Ing at the Taipei branch office
Glyn T. H. Ing
Founder, Continental Engineering Corporation
When I look back upon my life, I recall the hard times as vividly as the affluent, energetic society of today. These memories are a part of me. These are the essence of what we have built–of whatever structures, whatever hard work, whatever technological challenges we have faced, and whatever human failings we have had. These are what have prevented me from entertaining any idea of retreat.
In the post-war era, Taiwan’s civil engineering industry rebuilt an island and delivered world-class infrastructure, reflecting the needs and aspirations of one of Asia’s most dynamic economies. Synonymous with that achievement is the person and legacy of Glyn T. H. Ing, who shaped the industry through his example, vision, and sheer force of personality.
The company he founded, Continental Engineering Corporation (CEC), built some of Taiwan’s most technically ambitious structures and became the first civil engineering company from Taiwan to explore international markets. Ing’s values and determination infuse the forward-looking global enterprise CEC has become today.
Vision and Ambition
Ing (upper row, second from the right) studied at Shanghai Jiao Tong University
In the early years of the 20th century, China was impoverished and politically divided. Born into this troubled era in 1914, Glyn T. H. Ing saw transport and industry as the vital tools that China would need for stability, transformation, and growth, with civil engineering as the best way to provide them.
A native of Pingyang County in Zhejiang Province, Ing entered China’s most prestigious civil engineering school, Shanghai Jiao Tong University, in 1932, at the age of 18. Graduating four years later, he found work as an engineer for both the Lung-Hai Railway (now known as Longhai Railway) Management Bureau and the Chuan-Kang Transportation Bureau, in China’s northwest and southwest border regions respectively. The positions gave him experience on some of the country’s most challenging and ambitious transport projects during the height of the anti-Japanese war.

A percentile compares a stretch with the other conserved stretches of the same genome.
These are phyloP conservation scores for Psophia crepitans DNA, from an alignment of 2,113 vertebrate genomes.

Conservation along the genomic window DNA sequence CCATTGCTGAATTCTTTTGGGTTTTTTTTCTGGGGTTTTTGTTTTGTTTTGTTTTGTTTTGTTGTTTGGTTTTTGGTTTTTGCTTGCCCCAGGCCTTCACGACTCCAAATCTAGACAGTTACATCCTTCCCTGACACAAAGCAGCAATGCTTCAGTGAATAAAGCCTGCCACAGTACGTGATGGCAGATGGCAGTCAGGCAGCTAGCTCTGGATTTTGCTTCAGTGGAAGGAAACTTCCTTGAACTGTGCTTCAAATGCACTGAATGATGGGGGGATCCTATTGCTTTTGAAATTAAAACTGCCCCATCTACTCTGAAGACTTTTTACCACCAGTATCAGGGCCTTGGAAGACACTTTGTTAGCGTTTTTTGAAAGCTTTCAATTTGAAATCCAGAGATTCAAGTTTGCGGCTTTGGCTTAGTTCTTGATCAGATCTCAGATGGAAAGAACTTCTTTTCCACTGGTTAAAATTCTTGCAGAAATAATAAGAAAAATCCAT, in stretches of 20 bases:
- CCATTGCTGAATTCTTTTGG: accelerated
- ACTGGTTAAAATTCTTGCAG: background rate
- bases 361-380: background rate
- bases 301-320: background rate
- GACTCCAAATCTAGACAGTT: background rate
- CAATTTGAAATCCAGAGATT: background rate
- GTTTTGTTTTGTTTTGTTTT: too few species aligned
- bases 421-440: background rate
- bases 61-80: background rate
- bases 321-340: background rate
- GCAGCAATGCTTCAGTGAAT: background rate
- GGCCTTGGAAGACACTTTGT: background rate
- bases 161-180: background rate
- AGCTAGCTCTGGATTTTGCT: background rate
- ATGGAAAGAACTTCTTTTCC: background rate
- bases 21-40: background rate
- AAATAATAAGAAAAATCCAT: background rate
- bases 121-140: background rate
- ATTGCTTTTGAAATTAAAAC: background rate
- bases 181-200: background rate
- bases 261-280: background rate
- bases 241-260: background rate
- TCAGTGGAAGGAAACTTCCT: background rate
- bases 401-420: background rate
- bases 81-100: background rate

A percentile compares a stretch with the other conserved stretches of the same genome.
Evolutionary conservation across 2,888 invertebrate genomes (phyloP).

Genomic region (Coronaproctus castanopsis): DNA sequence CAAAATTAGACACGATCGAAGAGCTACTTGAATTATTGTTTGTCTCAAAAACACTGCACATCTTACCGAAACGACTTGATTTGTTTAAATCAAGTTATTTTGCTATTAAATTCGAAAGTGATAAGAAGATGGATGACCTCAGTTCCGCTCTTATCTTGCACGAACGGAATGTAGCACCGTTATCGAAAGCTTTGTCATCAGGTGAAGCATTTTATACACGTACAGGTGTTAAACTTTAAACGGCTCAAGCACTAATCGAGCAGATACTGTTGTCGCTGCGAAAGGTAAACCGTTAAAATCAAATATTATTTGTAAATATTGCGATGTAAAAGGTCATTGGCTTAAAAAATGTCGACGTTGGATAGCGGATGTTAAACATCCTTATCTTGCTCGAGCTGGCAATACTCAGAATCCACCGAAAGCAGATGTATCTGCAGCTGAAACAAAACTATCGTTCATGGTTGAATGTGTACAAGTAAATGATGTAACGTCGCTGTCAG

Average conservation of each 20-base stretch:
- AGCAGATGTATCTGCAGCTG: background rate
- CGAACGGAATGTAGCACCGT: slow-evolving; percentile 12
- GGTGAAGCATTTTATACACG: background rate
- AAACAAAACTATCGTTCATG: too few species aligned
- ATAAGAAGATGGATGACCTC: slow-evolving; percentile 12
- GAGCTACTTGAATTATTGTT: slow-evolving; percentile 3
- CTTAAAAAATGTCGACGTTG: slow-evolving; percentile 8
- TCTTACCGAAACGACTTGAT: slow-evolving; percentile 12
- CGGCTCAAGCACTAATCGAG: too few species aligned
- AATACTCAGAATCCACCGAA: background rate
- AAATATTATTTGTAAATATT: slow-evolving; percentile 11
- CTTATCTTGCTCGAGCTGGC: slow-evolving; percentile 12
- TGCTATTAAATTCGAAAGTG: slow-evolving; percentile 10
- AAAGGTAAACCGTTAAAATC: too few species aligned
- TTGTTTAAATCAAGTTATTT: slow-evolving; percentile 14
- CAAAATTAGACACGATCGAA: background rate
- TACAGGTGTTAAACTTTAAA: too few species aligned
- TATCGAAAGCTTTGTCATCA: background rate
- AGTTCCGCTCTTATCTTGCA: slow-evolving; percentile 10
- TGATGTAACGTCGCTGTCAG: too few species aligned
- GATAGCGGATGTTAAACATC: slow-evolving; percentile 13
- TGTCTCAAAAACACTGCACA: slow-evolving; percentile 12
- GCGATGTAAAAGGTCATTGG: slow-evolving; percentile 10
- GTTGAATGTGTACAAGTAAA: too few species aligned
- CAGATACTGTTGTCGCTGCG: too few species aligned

By 1941, Ing was ready to set out on his own, founding the Wei Dah Corporation in Chungking (also known as Chongqing). Wei Dah primarily built military facilities, but with the Japanese surrender and the end of World War II, Ing decided to use his engineering and commercial abilities to rebuild and transform the nation. The new name he chose for the company, Continental Engineering Corporation, reflected the territorial sweep of his ambitions of a reborn, newly prosperous China.
In 1948, in reaction to the Chinese Civil War, Ing moved CEC to Taiwan, where he threw himself into building and civil engineering projects that became a byword for technical innovation and quality.
Building a Legend
Ing often visited project sites to ensure high standards for construction quality
Over the next five decades, until his passing in 1994, Ing dedicated himself to raising standards in the construction industry in Taiwan through projects embodying world-class design. Intrinsic to his thinking was the notion that integrity, quality, discipline, and innovation should be the cornerstones of his business, and these remain the chief assets of our corporate culture today.
When it came to fair dealing, Ing was uncompromising, believing in meeting his contractual commitments even when it meant making a loss. A hallmark example of this was Hao Ran Mansion, which was sold on a pre-construction basis. As construction work began, the price of labor and materials skyrocketed, but instead of renegotiating prices with the clients, Ing insisted on completing the project on time at the original price, with no sacrifice of quality. This sort of conduct earned him tremendous trust and goodwill from clients.
Another core principle was self-discipline, which for him meant corporate as well as personal self-discipline. Ing always carried a hammer with him, visiting construction sites and tapping on structures himself, looking for defects that might have been missed, and pointing out any flaws in a famously blunt manner. By leading from the front, Ing laid the foundation for CEC’s reputation for quality.